Republican presidential candidates are using Israeli Prime Minister Benjamin Netanyahu’s address to Congress as a cudgel against the White House.
The presidential candidates who are in Congress are all attending the speech, unlike Vice President Joe Biden and some Democratic lawmakers. Those who aren’t in Congress aren’t changing up their schedules to attend as private citizens but say they will watch it on television.
Netanyahu’s address to a joint session of Congress just two weeks before the Israeli election has caused a partisan rift, with the Republicans lawmakers who invited Netanyahu on one side, and the White House and many allied Democrats on the other. Netanyahu, a vocal critic of the ongoing P5+1 Iran nuclear talks, is expected to warn against the emerging agreement.
Meanwhile neither President Obama nor Secretary of State John Kerry will meet with the Israeli leader on his visit to the U.S., as National Security Advisor Susan Rice condemned the visit as “destructive.”
At the Conservative Political Action Conference outside of Washington last week, speaker after speaker criticized the White House approach to Netanyahu.
“We need a leader who understands that when the Prime Minister and leader of our longtime ally asks to come to Congress to share his concerns about Iran, we should show him and his country our respect,” Wisconsin Gov. Scott Walker said. On Monday, Walker penned an op-ed accused Obama of making the visit a “political football.”
Last month, in a foreign policy address in Chicago, Former Florida Gov. Jeb Bush endorsed the Netanyahu address, earning a thank-you tweet from Netanyahu. In an interview with an Israeli newspaper last week, he called Obama’s behavior toward Israel “completely inappropriate.”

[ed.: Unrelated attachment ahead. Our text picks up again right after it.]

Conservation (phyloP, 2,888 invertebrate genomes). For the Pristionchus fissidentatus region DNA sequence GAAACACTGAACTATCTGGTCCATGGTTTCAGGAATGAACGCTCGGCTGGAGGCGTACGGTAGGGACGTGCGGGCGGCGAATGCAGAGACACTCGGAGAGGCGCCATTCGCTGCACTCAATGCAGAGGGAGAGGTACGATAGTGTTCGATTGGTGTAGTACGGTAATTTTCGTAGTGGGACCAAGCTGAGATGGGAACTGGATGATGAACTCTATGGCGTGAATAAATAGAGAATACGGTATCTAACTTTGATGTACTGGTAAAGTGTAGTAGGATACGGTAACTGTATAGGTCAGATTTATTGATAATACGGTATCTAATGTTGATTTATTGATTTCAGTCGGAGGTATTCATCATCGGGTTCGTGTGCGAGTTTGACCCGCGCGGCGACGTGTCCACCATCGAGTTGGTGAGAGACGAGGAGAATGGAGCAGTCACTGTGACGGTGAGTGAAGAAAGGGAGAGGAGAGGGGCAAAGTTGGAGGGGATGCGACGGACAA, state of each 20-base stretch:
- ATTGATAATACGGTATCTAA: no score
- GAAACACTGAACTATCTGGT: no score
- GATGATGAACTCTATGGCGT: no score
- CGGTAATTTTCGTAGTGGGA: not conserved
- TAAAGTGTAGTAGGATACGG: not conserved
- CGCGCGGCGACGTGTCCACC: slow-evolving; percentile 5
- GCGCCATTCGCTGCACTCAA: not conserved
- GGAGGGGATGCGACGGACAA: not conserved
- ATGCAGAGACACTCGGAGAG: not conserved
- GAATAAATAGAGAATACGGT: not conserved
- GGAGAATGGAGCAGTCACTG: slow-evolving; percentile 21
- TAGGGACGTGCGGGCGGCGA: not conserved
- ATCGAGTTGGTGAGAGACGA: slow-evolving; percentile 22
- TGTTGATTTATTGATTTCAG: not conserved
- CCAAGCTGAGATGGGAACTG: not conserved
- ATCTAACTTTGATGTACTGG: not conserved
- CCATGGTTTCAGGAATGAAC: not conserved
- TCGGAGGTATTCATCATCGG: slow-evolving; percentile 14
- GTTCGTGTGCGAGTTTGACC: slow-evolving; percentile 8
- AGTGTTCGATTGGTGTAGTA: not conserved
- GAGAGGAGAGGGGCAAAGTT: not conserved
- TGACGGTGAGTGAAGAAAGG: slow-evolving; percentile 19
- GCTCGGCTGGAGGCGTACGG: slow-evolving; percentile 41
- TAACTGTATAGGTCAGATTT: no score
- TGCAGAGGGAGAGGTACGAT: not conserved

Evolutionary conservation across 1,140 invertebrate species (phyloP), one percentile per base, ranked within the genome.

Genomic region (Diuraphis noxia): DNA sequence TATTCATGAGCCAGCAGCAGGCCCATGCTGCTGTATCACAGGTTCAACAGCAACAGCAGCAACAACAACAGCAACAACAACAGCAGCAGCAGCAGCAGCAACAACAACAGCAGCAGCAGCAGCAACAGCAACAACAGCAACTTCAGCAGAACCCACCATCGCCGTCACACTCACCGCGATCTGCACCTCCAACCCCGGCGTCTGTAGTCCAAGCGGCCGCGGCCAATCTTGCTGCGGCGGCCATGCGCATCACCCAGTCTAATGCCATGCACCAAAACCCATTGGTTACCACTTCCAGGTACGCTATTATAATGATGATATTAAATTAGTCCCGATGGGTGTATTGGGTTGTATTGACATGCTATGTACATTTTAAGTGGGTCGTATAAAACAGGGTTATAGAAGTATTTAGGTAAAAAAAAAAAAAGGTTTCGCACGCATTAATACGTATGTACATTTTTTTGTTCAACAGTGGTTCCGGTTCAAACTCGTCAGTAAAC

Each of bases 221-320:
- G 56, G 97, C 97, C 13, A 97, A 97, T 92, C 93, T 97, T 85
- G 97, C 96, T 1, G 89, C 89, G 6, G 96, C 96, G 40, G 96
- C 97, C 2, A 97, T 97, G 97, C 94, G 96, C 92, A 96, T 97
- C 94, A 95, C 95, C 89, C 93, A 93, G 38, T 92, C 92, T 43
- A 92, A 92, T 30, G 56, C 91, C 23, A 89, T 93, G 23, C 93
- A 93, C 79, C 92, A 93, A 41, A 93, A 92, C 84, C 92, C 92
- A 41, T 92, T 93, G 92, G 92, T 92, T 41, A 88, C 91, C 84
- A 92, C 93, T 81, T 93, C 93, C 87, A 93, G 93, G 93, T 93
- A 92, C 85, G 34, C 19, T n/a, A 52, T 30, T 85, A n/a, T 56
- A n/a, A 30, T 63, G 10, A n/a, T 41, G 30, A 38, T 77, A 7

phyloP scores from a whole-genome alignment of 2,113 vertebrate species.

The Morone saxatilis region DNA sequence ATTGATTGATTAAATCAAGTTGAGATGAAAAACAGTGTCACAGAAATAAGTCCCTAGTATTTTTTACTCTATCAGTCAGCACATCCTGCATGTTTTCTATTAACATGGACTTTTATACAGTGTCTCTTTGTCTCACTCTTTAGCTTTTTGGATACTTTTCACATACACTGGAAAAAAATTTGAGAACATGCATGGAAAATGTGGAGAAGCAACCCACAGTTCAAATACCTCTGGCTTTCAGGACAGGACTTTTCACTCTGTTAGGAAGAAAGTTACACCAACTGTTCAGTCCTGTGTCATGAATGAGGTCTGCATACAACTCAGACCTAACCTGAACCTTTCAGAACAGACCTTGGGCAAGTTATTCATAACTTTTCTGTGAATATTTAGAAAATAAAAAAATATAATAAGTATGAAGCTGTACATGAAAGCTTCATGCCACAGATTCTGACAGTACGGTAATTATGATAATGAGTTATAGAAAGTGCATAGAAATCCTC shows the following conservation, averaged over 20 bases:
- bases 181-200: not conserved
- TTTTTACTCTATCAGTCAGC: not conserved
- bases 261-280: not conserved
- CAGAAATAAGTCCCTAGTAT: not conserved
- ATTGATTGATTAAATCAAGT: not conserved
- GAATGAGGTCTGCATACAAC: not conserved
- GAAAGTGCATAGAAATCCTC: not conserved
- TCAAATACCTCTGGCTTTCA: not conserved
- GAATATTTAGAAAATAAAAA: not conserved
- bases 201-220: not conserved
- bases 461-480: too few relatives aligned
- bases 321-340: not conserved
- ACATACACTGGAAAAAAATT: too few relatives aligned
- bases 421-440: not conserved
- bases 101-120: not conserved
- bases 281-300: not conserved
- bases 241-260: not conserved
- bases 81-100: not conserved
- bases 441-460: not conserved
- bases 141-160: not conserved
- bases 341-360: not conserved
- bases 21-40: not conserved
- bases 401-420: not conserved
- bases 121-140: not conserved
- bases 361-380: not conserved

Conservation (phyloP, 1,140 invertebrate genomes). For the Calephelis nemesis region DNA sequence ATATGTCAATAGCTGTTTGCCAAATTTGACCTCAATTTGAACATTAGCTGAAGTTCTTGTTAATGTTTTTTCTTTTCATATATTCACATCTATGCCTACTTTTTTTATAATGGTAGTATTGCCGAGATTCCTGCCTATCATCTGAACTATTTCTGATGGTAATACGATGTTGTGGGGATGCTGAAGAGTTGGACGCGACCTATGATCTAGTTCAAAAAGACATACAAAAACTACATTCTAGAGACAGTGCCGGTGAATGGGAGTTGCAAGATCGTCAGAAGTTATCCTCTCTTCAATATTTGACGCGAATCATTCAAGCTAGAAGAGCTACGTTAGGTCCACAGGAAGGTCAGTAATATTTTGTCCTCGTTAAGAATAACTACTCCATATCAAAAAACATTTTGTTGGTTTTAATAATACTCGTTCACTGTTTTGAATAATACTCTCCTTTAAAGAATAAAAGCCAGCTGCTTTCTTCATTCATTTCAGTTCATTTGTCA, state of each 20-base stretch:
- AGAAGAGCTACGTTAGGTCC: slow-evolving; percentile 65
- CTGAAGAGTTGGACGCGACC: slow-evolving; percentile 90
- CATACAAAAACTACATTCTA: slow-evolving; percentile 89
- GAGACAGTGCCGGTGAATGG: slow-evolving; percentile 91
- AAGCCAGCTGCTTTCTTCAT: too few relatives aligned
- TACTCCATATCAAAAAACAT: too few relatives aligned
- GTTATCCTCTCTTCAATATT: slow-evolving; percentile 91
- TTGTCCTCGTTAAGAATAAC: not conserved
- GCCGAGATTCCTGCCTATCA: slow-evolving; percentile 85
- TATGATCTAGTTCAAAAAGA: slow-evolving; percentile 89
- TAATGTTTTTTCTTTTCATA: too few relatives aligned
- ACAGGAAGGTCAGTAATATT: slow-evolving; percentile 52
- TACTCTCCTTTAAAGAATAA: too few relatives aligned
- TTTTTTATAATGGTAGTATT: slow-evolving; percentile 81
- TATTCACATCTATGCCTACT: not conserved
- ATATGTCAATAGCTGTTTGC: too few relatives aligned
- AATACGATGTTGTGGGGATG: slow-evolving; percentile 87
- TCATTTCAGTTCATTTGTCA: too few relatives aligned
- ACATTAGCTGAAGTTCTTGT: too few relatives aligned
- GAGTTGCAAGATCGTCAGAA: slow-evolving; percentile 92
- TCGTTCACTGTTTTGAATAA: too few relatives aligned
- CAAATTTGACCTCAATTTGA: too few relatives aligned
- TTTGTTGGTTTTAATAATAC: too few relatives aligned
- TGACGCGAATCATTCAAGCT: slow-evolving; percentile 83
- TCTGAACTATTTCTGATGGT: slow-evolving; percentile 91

.@netanyahu You’re welcome Mr. Prime Minister, I’m anxious to hear what you have to say!
— Jeb Bush (@JebBush) February 19, 2015
And over the weekend, New Jersey Gov. Chris Christie called Netanyahu’s treatment a “national disgrace.”
Aides to Walker, Bush, Christie, and former Pennsylvania Sen. Rick Santorum said their bosses have out-of-town commitments and cannot attend the address, but will watch Netanyahu’s remarks on television. Aides to other candidates not currently serving in Congress did not respond to a request for comment about their bosses’ plans.
“I will be there in the front row,” South Carolina Sen. Lindsey Graham told the American Israel Public Affairs Committee on Sunday. Sens. Rand Paul, Marco Rubio and Ted Cruz, who are also likely running for president, will also attend.
Attendance at the speech became a partisan lightning rod as Former Secretary of State Hillary Clinton, who is set to receive an award from EMILY’s List Tuesday night in Washington, came under attack this weekend in an ad from the conservative Emergency Committee For Israel questioning her commitment to the American ally.
“Does she support the boycotters, or is she too afraid to stand up to them?” the ad states, asking whether she will attend. Clinton’s plan for the speech are not yet clear.